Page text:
These three plays by the great comic playwright Aristophanes (c.
446-386 BCE), the well-known Lysistrata, and the less familiar
Women at the Thesmophoria and Assemblywomen, are the earliest
surviving portrayals of contemporary women in the European literary
tradition. These plays provide a unique glimpse of women not only
in their familiar domestic roles but also in relation to household
and city, religion and government, war and peace, theater and
festival, and, of course, to men.
This freshly revised edition presents, for the first time in a
single volume, all three plays in faithful modern translations that
preserve intact Aristophanes? blunt and often obscene language,
sparkling satire, political provocation, and beguiling fantasy.
Alongside the translations are ample introductions and notes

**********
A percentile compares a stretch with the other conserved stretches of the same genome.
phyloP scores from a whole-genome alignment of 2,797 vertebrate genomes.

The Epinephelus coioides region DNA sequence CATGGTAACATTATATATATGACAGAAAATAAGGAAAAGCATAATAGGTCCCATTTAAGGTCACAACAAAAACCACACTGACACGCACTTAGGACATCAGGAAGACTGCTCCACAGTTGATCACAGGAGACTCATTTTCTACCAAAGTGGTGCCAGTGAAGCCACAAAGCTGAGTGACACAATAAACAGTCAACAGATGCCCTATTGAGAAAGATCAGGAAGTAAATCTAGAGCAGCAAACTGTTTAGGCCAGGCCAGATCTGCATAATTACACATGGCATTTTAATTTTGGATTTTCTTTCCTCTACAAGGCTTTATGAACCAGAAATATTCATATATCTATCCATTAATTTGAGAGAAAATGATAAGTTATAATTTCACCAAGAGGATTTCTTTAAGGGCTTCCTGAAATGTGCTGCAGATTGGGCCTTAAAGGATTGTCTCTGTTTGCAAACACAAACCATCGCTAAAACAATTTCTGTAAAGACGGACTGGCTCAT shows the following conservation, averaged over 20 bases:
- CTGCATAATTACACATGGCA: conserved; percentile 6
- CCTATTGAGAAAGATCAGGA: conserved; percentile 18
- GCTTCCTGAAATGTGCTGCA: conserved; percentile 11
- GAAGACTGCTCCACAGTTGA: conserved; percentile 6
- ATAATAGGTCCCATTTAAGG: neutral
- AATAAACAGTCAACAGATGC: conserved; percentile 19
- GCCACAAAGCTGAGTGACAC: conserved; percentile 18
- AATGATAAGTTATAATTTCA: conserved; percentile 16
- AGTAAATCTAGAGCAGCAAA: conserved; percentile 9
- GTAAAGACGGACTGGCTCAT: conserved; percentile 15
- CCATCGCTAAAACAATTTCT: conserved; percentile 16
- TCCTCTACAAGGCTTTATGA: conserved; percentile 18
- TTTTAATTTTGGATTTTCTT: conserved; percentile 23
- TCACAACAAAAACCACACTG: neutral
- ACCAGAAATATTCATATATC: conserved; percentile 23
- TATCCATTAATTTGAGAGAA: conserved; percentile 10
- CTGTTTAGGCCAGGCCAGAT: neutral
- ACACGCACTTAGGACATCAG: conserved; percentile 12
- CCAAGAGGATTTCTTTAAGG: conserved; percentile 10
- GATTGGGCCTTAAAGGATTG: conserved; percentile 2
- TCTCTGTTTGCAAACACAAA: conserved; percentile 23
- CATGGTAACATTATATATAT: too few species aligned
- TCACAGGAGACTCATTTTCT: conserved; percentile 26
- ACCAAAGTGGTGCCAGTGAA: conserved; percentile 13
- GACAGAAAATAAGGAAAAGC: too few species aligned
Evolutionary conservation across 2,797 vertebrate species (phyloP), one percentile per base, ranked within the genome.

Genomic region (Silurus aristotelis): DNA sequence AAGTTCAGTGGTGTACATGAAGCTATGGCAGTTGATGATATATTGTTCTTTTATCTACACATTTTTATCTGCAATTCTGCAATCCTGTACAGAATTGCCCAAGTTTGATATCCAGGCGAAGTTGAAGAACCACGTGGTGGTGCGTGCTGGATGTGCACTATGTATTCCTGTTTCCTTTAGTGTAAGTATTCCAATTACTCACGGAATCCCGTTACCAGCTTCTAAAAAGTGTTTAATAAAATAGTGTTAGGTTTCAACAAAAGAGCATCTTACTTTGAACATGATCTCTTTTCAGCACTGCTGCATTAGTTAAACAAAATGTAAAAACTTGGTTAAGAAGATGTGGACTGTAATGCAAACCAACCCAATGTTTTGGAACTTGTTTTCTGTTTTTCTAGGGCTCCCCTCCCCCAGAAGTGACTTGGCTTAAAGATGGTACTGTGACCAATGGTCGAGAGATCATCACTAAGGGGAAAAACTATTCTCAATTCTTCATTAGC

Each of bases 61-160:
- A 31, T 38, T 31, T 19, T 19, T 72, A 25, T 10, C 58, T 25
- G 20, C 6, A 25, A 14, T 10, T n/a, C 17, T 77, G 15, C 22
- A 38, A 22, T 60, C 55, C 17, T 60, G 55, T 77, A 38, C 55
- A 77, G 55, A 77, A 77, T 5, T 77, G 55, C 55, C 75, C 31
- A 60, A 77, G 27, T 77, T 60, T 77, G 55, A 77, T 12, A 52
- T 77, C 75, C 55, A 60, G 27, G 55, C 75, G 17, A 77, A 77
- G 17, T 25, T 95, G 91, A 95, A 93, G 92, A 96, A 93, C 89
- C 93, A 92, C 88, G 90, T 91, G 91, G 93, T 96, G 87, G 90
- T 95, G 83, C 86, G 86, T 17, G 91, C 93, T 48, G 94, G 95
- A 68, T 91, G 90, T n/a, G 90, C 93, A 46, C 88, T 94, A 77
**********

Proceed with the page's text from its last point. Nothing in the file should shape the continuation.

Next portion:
covering the politically engaged genre of Aristophanic comedy in
general and issues of sex and gender in particular, which have been
fully updated since the first edition in light of recent
scholarship. An appendix contains fragments of lost plays of
Aristophanes that also featured women, and an up-to-date
bibliography provides guidance for further exploration.
In addition to their timeless humor and biting satire, the plays
are unique and invaluable documents in the history of western
sexuality and gender, and they offer strikingly prescient
speculations about the social and political future of the female
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